Paul had a point, making my advice based on Econ 101 insights pretty worthless. And I’m afraid that follow-up courses in the economics programs are not very helpful either. Luckily, Paul made an illuminating remark: “I guess we can learn a bit from price variations in the past. A couple of months ago, we raised the price by 10 cents. And last week we sold sandwiches for €1 as part of a marketing campaign to attract consumers’ attention to a recently opened shop. The shop almost exploded!”

Indeed, firms can learn a lot from price variations about the structure of demand and so about marginal revenue and optimal pricing. In fact, many large retailers, like supermarket chains, record all individual transactions. The resulting huge data sets contain loads of information about the demand for a large range of products. At the same time, ‘big data’ may be of limited value if it is not obtained using randomized experiments. A location manager might decide to give temporary discounts on some products just to get rid of excess inventory. If this excess inventory is caused by unforeseen random events, the revenue effect of the price decrease is not very informative. Suppose the supermarket sells little ice cream in a particular month because of unforeseen bad weather. A price decrease might then boost demand in the next sunny month by more than it would have compared to a situation where the location manager kept the same price.

Randomized experiments may be much more informative about consumers’ price responses than big data. Barron et al. (2008) conducted such an experiment varying retail prices at 54 gasoline stations of a major retailer in California. Randomly selected petrol stations increased or decreased the price by two cents. The beauty of their experiment is that the price changes were effective for an entire week so that nearby competitors could respond to the price changes. At the end of the week, the researchers obtained a convincing measure of the effect of the price changes on the petrol stations’ demand.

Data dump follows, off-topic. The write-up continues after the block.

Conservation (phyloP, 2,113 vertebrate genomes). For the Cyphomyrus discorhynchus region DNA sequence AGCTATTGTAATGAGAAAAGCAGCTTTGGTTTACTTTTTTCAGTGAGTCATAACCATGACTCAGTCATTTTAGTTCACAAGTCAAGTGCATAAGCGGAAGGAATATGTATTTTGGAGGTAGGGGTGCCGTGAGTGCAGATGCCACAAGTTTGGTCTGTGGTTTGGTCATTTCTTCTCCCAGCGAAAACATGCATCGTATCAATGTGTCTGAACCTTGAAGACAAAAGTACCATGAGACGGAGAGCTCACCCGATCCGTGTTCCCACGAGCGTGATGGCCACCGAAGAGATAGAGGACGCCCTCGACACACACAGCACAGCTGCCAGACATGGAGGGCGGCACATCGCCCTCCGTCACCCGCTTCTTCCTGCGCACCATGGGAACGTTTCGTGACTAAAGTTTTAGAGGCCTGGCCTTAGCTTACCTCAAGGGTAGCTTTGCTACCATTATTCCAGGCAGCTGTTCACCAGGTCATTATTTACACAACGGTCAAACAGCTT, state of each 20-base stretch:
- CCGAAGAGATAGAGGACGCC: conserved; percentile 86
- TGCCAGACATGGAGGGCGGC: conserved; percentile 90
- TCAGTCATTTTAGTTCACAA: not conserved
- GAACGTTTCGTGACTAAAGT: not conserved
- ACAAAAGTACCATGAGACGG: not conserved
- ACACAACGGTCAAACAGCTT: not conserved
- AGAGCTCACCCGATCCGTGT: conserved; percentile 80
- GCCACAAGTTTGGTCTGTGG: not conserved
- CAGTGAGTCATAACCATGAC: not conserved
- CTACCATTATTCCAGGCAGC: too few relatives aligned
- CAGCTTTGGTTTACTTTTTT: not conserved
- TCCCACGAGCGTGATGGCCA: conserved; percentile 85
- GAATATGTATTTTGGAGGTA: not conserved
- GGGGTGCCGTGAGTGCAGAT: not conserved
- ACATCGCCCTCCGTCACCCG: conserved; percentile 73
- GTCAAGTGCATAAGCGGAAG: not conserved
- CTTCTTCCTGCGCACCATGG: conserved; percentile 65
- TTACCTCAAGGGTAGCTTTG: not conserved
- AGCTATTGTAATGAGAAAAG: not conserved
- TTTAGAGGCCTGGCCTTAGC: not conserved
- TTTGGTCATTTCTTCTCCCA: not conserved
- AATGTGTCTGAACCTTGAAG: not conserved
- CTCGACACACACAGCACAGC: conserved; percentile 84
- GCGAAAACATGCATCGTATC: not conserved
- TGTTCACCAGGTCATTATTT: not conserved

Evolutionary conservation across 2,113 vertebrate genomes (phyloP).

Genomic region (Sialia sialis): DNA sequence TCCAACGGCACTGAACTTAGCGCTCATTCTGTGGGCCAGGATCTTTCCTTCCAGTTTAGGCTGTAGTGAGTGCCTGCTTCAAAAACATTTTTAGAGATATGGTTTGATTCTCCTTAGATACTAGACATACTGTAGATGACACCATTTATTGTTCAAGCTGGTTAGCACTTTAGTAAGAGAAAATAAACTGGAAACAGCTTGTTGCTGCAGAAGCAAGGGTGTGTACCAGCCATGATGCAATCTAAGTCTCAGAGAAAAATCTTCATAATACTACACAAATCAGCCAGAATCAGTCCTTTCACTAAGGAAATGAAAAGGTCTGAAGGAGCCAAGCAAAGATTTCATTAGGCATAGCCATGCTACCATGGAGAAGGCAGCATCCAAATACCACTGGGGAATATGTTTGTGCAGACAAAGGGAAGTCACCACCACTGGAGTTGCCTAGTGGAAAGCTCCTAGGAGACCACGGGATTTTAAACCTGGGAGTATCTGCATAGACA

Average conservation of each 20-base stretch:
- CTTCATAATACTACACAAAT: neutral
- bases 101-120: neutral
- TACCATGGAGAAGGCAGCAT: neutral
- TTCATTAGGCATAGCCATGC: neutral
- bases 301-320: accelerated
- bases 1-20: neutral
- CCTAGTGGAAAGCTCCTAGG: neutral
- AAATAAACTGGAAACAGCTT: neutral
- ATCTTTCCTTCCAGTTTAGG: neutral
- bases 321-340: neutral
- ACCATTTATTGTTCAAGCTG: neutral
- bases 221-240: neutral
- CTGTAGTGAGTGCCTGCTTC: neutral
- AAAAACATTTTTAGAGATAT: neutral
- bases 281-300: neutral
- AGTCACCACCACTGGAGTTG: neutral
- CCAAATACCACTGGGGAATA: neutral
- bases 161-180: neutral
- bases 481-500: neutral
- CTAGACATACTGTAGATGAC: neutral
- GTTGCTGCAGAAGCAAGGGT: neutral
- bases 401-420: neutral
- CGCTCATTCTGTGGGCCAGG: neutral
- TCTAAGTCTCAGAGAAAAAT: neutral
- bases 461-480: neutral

Sometimes price experiments produce surprising results. Gneezy et al. (2014) varied prices of bottles of Cabernet Sauvignon at a small Californian winery on different days over the course of several weeks. Customers typically visit the winery as part of a wine trip through California. As a result, the vast majority of winery customers were one-time visitors who were unaware that they were taking part in an experiment. This is important because otherwise customers may be inclined to postpone their purchase in the hope of getting a better deal later. In any case, the surprising observation was that demand increased when the price was increased from a low price to an intermediate price. An upward sloping demand curve! Rare like a unicorn in an Econ 101 course. And very useful information for the winery.

My face broadened into a smile. I felt I had convinced Paul that two steps are essential in determining the optimal price: (1) ignoring fixed costs, and (2) experimentation. And when experimenting, to make sure that (1) consumers are unaware of this so that they behave as they usually would, and (2) the experiment takes place over a sufficiently long time span to allow competitors to react to the price changes.

We ordered another imperial stout and started to chat about football.